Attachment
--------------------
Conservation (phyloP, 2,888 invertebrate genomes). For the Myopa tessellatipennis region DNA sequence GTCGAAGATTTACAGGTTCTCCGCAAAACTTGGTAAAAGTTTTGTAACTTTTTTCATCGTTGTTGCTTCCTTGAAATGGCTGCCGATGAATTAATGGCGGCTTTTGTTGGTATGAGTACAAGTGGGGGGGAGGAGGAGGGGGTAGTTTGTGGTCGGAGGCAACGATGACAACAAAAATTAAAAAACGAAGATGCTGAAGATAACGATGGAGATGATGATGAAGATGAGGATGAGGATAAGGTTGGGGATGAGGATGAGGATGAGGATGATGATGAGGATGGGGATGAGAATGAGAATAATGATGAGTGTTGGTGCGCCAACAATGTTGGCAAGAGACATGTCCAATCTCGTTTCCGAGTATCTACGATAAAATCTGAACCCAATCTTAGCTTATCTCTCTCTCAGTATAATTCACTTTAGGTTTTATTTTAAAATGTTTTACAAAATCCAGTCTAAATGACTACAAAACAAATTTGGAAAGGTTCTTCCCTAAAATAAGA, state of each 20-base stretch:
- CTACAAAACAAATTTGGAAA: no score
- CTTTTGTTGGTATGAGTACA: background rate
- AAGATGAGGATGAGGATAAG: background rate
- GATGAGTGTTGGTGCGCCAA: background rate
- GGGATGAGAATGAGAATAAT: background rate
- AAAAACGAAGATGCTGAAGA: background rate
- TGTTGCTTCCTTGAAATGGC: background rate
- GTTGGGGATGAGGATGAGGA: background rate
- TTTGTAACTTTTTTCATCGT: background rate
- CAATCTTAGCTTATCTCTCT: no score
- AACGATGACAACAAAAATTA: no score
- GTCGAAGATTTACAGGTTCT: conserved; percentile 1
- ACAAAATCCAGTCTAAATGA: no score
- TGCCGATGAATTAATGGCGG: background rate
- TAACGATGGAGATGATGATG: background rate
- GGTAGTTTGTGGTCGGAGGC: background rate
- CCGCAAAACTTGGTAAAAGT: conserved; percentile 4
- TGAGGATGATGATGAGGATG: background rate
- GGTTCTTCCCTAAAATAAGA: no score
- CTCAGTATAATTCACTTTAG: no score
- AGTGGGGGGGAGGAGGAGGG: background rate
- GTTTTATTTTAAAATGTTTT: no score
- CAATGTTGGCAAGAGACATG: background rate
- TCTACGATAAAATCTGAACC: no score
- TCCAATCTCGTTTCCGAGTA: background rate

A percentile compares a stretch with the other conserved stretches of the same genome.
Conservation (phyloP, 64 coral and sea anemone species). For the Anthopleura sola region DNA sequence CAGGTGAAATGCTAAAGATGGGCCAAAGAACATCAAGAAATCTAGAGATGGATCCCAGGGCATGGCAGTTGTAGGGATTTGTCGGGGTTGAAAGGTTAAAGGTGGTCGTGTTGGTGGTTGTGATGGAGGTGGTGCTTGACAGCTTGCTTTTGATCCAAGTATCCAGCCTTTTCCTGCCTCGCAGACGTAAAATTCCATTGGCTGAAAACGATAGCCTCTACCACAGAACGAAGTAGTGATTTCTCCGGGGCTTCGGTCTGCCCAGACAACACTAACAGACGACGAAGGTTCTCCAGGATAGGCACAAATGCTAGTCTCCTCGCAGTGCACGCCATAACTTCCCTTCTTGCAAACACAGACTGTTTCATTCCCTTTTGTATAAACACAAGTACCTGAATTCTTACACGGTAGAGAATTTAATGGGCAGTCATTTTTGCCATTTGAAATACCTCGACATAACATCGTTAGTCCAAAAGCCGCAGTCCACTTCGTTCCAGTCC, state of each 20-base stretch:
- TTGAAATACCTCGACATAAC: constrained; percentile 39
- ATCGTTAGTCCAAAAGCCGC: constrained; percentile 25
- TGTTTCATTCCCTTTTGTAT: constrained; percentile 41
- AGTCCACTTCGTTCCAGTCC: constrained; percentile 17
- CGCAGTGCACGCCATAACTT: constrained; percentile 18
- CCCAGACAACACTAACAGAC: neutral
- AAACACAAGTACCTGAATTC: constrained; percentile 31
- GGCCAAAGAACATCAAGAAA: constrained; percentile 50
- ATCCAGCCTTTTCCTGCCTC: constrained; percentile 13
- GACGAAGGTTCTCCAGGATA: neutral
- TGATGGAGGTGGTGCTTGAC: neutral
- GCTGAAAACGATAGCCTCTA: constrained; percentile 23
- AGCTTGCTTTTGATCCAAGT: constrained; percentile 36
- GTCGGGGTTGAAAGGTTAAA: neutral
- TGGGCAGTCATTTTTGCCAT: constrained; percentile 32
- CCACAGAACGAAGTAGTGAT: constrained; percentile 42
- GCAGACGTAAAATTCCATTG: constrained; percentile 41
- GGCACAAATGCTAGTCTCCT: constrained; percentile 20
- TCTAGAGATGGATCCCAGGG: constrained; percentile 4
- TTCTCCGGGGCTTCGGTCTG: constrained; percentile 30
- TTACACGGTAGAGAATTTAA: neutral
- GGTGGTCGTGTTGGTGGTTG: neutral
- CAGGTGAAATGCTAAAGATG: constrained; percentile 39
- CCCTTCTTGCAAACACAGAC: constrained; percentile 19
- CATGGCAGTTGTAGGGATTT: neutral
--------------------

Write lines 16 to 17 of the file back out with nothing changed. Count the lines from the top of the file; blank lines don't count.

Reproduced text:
- TAACGATGGAGATGATGATG: background rate
- GGTAGTTTGTGGTCGGAGGC: background rate